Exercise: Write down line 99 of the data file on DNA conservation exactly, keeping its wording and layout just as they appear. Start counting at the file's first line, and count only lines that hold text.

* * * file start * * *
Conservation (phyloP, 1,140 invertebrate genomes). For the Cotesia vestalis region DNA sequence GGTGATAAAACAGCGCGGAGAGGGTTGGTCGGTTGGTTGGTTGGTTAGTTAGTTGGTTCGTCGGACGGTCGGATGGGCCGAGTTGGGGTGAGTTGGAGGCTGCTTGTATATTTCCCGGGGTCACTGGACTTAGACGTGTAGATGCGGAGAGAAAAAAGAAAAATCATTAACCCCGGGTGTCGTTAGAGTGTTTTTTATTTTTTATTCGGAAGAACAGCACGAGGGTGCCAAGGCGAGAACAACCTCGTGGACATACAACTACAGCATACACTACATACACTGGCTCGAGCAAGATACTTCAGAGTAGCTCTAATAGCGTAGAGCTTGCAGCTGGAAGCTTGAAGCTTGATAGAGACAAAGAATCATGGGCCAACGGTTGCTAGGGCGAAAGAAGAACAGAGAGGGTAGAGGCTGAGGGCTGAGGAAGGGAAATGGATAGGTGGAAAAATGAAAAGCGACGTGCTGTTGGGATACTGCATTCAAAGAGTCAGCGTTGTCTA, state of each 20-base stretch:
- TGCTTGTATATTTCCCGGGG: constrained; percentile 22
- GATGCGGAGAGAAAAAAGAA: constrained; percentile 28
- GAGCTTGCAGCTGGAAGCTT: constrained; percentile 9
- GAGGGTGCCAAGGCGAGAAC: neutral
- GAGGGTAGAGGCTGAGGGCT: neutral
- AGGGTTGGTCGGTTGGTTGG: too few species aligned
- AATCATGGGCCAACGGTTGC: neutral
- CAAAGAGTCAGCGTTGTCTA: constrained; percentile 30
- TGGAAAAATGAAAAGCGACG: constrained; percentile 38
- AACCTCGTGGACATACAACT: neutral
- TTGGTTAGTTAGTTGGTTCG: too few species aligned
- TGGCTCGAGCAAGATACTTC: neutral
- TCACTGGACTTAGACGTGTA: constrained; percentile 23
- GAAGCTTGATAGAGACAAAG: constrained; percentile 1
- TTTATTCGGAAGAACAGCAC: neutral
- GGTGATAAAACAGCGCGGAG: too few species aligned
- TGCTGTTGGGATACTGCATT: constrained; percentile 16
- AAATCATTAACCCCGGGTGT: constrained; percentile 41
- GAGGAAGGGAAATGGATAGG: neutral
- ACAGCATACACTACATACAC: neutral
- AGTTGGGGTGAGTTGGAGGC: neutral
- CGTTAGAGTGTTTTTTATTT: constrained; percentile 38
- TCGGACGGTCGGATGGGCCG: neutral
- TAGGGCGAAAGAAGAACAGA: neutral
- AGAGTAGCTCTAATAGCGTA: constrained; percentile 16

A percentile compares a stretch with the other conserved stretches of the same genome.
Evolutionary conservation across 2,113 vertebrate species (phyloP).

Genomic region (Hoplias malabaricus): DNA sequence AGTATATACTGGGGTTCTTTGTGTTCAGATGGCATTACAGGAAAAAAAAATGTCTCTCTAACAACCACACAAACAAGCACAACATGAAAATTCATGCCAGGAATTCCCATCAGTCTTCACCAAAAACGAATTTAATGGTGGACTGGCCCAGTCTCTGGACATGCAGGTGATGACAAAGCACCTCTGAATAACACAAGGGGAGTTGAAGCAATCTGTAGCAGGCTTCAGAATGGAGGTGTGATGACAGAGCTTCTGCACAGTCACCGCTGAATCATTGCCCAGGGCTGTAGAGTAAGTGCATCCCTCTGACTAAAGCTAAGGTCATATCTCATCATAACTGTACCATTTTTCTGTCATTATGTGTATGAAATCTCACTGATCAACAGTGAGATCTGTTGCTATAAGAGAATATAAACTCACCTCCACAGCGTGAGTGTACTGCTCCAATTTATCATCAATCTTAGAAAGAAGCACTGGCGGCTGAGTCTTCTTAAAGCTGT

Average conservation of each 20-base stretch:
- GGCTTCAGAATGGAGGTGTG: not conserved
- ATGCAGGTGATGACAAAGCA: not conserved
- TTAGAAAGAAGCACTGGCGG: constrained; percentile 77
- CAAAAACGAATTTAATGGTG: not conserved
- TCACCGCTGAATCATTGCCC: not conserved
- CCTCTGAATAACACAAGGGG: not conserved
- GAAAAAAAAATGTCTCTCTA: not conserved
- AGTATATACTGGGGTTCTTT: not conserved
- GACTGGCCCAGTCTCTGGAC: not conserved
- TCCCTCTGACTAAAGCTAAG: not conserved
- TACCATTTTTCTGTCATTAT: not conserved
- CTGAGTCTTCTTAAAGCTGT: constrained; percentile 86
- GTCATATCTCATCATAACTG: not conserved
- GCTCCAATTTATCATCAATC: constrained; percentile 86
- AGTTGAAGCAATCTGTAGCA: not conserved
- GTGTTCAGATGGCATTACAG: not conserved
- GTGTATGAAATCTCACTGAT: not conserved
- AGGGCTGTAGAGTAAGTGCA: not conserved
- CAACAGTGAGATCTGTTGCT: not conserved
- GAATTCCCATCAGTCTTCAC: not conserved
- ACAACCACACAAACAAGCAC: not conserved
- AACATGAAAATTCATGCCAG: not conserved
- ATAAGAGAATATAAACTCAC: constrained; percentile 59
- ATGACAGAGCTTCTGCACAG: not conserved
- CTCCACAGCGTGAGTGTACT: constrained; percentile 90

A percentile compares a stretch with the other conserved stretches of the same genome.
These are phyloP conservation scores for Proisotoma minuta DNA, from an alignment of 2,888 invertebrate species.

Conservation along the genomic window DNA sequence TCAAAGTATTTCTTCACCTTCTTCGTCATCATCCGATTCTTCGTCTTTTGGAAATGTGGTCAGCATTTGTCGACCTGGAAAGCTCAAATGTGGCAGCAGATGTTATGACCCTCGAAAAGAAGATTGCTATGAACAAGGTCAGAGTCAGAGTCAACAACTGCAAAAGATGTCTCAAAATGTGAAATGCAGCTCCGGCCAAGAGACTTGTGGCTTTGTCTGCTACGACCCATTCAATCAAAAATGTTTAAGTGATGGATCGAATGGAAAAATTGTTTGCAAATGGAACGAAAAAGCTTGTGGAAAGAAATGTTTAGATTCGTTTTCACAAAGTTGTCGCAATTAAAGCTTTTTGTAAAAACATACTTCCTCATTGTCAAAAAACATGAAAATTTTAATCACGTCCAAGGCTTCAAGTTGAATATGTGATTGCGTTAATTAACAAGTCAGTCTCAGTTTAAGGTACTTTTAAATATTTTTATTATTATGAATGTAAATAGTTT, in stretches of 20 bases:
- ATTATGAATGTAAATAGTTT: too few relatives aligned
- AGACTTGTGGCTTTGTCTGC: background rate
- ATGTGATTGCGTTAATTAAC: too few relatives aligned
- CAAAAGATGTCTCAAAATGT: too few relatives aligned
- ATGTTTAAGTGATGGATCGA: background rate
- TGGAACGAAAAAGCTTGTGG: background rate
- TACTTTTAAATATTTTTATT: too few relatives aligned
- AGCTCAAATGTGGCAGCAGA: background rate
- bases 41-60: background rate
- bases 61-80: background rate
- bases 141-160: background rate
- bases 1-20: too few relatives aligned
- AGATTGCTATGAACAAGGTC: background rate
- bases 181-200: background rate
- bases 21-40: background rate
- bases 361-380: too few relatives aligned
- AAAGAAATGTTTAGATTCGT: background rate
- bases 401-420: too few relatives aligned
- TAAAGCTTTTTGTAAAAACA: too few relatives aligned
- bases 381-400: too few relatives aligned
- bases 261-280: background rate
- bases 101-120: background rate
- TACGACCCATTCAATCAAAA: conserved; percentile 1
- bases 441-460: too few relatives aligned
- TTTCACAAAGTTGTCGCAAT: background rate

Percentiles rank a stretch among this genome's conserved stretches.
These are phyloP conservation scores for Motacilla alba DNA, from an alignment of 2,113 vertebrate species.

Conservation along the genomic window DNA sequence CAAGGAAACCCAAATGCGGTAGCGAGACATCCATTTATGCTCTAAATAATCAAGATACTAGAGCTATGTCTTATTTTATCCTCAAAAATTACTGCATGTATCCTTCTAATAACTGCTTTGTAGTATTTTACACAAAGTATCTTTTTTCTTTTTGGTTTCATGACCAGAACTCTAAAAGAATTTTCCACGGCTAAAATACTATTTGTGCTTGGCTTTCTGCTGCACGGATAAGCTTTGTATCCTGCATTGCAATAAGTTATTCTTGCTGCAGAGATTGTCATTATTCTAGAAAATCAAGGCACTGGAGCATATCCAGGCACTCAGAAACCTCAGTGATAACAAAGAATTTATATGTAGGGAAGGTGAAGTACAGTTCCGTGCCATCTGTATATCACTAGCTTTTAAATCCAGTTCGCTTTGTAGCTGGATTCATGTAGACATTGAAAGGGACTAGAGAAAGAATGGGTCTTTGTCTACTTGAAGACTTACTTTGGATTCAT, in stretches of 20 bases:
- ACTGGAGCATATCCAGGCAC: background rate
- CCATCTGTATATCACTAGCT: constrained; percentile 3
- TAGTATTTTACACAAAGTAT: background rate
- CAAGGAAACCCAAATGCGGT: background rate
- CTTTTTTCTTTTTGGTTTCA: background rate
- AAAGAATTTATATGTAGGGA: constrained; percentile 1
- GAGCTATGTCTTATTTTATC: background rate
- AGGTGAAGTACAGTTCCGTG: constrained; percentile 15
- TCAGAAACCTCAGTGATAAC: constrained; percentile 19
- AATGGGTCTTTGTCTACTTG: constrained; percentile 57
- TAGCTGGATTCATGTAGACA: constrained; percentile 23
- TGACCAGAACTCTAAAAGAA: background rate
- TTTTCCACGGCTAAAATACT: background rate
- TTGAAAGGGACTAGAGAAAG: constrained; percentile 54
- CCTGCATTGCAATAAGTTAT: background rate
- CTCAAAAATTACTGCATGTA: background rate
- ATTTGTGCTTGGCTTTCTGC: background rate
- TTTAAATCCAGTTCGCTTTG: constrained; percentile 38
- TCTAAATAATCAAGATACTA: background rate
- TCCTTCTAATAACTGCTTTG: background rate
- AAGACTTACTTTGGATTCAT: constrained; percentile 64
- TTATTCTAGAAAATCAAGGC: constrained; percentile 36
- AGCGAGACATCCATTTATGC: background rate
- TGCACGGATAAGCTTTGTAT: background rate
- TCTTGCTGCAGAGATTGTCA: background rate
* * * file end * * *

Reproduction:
- TTTTCCACGGCTAAAATACT: background rate